The reality, it says, is that Turkmenistan is "in the middle of a sustained economic crisis that has seen hyper-inflation in the lives of ordinary people and widespread food shortages, all despite its vast gas reserves."

Ruslan Myatiev, the editor of a news website about Turkmenistan based in The Netherlands, told CNN in August that: "There is not enough food in the state-run shops so every morning people have to line up for hours to buy such staples as flour, bread or sugar."

Source: The Foreign Policy Centre.

The think tank also warned of Turkmenistan's "massive human rights abuses" and "use of forced labour," and said that the economic crisis has "in turn led to the regime’s repression of its people becoming ever tighter and its personality cult becoming ever more grandiose."

Turkmenistan's President Gurbanguly Berdymukhamedov is sworn into office in 2007.
MUSTAFA OZER/AFP via Getty Images

Source: The Foreign Policy Centre.

Berdymukhamedov's appearances in the media are often marked by him showing off, such as posing in a sports car or lifting up a gold bar during a parliament session.

Altyn Asyr

In footage broadcast by state TV channel Altyn Asyr in 2018, Berdymukhammedov lifted the bar during a cabinet meeting while other politicans clapped.

Source: iNews

Jennifer Lopez apologised for singing happy birthday to Berdymukhamedov in Turkmenistan in 2013, saying she was unaware of the country's human rights record.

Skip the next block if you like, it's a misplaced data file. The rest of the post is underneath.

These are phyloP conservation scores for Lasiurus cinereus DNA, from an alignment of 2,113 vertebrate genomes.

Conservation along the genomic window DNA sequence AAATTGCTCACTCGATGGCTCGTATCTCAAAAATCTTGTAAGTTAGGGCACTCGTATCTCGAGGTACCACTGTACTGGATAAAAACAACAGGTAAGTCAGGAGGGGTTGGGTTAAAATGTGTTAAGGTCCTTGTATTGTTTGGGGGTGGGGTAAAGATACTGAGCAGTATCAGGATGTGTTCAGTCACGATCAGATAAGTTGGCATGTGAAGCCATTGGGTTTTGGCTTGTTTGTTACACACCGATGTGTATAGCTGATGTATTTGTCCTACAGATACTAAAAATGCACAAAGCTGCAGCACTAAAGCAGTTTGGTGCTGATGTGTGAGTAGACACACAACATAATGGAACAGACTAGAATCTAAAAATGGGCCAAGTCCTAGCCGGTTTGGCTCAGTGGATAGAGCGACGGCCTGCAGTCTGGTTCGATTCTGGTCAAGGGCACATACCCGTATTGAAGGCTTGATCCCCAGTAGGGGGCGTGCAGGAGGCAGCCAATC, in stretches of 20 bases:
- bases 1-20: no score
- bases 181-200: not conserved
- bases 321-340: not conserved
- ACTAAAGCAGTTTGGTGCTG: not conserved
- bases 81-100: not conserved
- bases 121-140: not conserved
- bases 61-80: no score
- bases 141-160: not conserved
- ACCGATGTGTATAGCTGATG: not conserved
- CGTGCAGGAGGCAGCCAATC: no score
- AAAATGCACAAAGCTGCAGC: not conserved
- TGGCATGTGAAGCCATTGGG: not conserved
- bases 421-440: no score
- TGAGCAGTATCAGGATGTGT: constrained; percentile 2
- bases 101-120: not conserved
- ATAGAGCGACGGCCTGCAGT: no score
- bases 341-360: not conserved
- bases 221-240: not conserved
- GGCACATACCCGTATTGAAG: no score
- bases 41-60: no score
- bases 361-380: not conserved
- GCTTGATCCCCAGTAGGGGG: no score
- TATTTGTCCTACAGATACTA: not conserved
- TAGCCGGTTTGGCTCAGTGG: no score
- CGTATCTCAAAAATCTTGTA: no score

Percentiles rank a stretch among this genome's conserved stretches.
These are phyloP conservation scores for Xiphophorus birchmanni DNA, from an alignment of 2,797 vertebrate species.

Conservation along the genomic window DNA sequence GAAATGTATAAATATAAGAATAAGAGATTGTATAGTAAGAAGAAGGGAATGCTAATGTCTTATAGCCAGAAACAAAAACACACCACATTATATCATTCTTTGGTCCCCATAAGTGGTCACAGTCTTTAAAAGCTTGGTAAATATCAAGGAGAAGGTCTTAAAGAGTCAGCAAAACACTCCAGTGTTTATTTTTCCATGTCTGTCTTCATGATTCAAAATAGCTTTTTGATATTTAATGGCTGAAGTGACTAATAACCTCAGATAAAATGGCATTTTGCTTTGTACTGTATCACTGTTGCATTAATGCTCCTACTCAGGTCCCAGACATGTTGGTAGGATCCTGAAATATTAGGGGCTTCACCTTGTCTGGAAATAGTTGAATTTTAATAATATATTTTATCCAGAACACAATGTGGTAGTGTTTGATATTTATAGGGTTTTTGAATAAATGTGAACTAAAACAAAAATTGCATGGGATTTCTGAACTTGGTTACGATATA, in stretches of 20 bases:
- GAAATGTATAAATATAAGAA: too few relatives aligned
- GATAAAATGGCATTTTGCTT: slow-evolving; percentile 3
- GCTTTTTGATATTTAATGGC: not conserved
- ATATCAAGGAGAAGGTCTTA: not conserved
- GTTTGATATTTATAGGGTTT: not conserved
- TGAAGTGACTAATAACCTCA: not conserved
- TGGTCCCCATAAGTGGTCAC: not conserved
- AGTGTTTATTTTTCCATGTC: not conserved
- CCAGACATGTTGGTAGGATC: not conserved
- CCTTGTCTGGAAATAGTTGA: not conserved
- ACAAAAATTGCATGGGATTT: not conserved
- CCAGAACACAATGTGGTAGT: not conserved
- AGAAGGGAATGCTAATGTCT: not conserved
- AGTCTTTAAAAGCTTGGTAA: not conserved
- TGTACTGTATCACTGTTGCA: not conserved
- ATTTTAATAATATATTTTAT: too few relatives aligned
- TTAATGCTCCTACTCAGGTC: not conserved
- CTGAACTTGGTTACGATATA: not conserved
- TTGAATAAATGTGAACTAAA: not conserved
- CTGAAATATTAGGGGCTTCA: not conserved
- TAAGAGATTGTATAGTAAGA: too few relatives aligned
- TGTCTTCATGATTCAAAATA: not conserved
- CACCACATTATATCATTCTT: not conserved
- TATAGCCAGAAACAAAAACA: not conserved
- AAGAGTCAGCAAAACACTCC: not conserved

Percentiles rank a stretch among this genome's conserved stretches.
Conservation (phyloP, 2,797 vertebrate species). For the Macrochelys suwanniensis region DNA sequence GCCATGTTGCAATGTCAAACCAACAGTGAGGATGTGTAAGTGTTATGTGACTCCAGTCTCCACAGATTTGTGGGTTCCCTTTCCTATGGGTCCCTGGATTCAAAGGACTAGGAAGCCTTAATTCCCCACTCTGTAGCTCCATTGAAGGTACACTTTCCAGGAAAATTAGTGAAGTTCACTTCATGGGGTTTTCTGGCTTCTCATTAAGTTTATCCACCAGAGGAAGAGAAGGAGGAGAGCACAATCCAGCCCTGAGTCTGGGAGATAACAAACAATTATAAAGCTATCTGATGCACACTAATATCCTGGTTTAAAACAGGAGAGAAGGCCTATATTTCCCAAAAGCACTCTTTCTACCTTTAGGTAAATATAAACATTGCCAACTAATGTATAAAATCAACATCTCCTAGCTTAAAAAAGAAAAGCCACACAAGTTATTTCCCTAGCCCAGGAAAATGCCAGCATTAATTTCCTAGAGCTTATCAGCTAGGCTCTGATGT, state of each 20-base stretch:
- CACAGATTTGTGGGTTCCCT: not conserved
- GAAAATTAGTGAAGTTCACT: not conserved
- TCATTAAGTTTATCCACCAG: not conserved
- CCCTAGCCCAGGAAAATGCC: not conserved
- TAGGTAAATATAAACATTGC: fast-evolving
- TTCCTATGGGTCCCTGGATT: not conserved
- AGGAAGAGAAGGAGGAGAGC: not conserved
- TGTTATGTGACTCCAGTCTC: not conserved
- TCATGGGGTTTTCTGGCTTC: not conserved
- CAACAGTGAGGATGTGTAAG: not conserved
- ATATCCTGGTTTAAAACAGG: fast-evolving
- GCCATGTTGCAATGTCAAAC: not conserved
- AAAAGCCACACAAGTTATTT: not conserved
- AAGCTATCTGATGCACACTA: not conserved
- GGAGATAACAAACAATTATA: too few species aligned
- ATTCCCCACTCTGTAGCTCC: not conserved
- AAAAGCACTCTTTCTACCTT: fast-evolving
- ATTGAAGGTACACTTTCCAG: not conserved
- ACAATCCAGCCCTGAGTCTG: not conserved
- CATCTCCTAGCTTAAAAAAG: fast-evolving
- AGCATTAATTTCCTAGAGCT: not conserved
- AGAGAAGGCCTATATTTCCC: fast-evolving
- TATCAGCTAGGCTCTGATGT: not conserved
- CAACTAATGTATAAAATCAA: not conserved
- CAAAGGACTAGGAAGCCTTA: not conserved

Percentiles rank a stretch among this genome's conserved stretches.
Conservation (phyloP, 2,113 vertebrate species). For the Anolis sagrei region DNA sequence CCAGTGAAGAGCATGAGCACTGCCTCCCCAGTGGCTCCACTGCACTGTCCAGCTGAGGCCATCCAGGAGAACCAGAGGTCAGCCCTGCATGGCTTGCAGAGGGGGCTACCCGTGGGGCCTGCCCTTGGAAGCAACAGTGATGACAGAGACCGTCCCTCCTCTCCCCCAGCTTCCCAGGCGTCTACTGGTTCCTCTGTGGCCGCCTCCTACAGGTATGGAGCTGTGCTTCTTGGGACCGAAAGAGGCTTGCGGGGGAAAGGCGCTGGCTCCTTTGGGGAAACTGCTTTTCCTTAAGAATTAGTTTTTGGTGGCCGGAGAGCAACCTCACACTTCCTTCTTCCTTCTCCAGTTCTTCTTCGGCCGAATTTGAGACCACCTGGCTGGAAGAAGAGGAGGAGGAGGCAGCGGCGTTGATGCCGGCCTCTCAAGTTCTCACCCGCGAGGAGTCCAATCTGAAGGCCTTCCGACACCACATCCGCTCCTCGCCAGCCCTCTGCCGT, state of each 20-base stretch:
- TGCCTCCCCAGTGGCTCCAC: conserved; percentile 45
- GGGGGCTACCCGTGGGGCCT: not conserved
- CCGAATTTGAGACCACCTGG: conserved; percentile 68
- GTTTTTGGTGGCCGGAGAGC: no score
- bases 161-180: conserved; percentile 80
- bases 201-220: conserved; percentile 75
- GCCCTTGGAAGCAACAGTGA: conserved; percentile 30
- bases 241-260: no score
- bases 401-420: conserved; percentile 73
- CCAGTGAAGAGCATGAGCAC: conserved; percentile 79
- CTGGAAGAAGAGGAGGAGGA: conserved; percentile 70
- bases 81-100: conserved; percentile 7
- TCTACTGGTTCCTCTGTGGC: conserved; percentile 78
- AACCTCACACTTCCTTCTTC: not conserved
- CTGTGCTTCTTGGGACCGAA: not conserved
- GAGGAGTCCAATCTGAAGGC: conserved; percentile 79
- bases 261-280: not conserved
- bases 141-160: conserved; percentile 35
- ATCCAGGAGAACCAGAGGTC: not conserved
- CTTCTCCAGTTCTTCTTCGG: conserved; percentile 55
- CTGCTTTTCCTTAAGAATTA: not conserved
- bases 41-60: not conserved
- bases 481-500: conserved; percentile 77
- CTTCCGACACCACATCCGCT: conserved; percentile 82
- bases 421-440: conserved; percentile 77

Jennifer Lopez performs in Turkmenistan in June 2013.
IGOR SASIN/AFP/Getty Images

Source: Variety

Berdymukhamedov's interactions with other world leaders tend to create some bizarre optics. He gave Russian President Vladimir Putin a dog as a birthday present when they met in Korea in 2017.

Russian President Vladimir Putin kisses a dog given to him by Turkmenistan's President Gurbanguly Berdymukhamedov in October 2017.
MAXIM SHEMETOV/AFP/Getty Images

Source: The Guardian

Turkmenistan declared independence from the Soviet Union in October 1991, two months before the union's collapse. Independence celebrations are still a big deal, and the anniversary is marked by parades and army demonstrations.

Participants take part in a parade in central Ashgabat on September 27, 2018, on the 27th anniversary of Turkmenistan's independence.
IGOR SASIN/AFP/Getty Images

The country, which is slightly larger than California, is largely made up of desert.

A camel near the village of Erbent in Turkmenistan's Karakum Desert.
Giles Clarke/Getty Images

Source: CIA

Turkmenistan has some features that would doubtless be tourist attractions if it were more open. This is the "Gateway to Hell," a crater that has been on fire for more than 40 years in the desert.

A picture taken on May 3, 2014, shows people visiting "The Gateway to Hell," a huge burning gas crater in the heart of Turkmenistan's Karakum desert.
IGOR SASIN/AFP/Getty Images

Source: The Guardian

And the capital city, Ashgabat, was noted by the Guinness Book of World Records as the home of the most white marble-clad buildings in the world.

Turkmen honour guards parade in front of a marble building with a portrait of President Berdymukhamedov in Ashgabat in 2007.
MUSTAFA OZER/AFP via Getty Images

Source: The Atlantic

The country is hard to access, even if the government will let you in. The EU wouldn't let Turkmenistan Airlines into its air space for eight months this year over safety concerns, only lifting the ban on October 11.

A plane carrying Turkmenistan's President Gurbanguly Berdymukhamedov arrives at Kabul International Airport in Kabul, Afghanistan, Thursday, Aug. 27, 2015.
AP Photo/Rahmat Gul

But the country actually wants to become an international transport hub, and is making major investments at Ashgabat International Airport to try and make it happen.